For the fourth festive season running, pantomime is back at the home of variety at the world famous London Palladium and this year, the circus has come to town. Goldilocks and the Three Bears comes to the stage overflowing with big name celebrities, circus stunts and a lot of glitter. And whilst it’s spectacular, over the top and ridiculously funny, it isn’t the one thing that it claims to be. A pantomime.
This is big, bold and beautiful, but this is not a pantomime.
Much like previous years at the palladium, this pantomime assembles a stellar star cast including Julian Clary, Paul O’Grady, Nigel Havers, Gary Wilmott and Matt Baker. You can’t fault the performances with Clary as the ringmaster and O’Grady as villain Baron Von Savage bouncing off of each other and delighting in a huge use of innuendo which had the audience laughing every minute. Every year Clary manages to push it a little bit further with his naughty jokes and dodgy lines that float over the kids heads yet make the adults fall about laughing, and even make them blush.
Even with her name in the title, the character that you actually see the least of is Goldilocks. Stage favourite Sophie Isaacs delights in the much loved role, even though I feel that she was capable of much more. She may be featured in a couple of the musical numbers but other than that, she’s left to do nothing more than introduce the acts. Her scenes with Popular tv presenter Matt Baker are charming, but I still feel that more could have been done with her character. Baker impressed with his boundless energy and tricks, delighting the audience throughout.
Gary Wilmott once again steals the show with his now famous patter songs, listing off show tune after show tune with apparent ease and impressing with his comedic skills alongside Clary and O’Grady. Lauren Stroud proved popular with the audience for her performance as the tap dancing baby bear, sweet and cheerful and stand outs in the talented ensemble included Justin Thomas and Alexanda O’Rielly.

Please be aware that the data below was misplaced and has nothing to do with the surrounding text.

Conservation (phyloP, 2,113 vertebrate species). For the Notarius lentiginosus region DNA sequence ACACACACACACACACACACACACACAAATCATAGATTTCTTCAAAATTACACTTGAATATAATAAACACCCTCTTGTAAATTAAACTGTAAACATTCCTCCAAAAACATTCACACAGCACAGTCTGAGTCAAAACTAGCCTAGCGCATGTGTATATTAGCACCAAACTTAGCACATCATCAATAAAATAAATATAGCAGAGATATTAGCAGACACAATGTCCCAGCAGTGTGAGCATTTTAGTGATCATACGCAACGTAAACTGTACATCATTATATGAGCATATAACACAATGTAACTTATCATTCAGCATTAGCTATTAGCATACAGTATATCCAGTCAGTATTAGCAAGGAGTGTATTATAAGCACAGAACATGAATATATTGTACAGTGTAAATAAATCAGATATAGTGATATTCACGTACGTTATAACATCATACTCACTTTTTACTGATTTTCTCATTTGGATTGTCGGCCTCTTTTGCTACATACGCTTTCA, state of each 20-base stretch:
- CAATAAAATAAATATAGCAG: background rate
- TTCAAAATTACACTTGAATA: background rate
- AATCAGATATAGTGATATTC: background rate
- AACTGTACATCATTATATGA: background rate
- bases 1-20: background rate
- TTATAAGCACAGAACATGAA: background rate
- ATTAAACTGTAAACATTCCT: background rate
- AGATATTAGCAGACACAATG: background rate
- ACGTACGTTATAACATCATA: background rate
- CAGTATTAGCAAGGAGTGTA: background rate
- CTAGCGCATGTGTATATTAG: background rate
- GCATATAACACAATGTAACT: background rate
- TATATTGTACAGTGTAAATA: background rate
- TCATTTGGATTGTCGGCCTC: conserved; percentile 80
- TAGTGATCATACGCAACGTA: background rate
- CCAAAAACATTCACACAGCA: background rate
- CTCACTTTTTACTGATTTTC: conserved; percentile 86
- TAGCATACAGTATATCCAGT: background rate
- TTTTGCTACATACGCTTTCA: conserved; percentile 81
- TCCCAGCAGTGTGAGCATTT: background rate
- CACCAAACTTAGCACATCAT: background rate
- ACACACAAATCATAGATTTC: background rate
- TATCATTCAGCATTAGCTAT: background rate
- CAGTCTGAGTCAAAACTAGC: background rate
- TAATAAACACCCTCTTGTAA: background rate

Every year the London Palladium panto is a spectacle, even if I see it more as a variety show based slightly on a fairy tale. It bulks out a very weak plot with huge props, massive costumes, glitter and specialist acts. This years acts included roller skaters, a giant elephant puppet and four motor bikers in a globe of death. Songs with recognisable tunes but changed words won’t stick in your head but they will make you smile. If you want a traditional panto, then maybe stick to regional theatres but you want to be entertained and amazed, then maybe the Palladium is the place for you this festive season. Entertainment doesn’t really come any bigger than this.
The pantomimes that are performed up and down the country every Christmas tend to be princess stories or fairy tales but instead the palladium brings Goldilocks to life as a multi ring circus extravaganza complete with acrobats, roller skaters, motor bikes and a tightrope walker. It had all of this, but it did not have a single element that you would associate with a classic pantomime. There was no ‘he’s behind you’ moment, no children joining in for a sing song, and no songs that would be stuck in your head for hours. Goldilocks is a show that will make you laugh until your sides hurt but there’s no joining in and singing along required.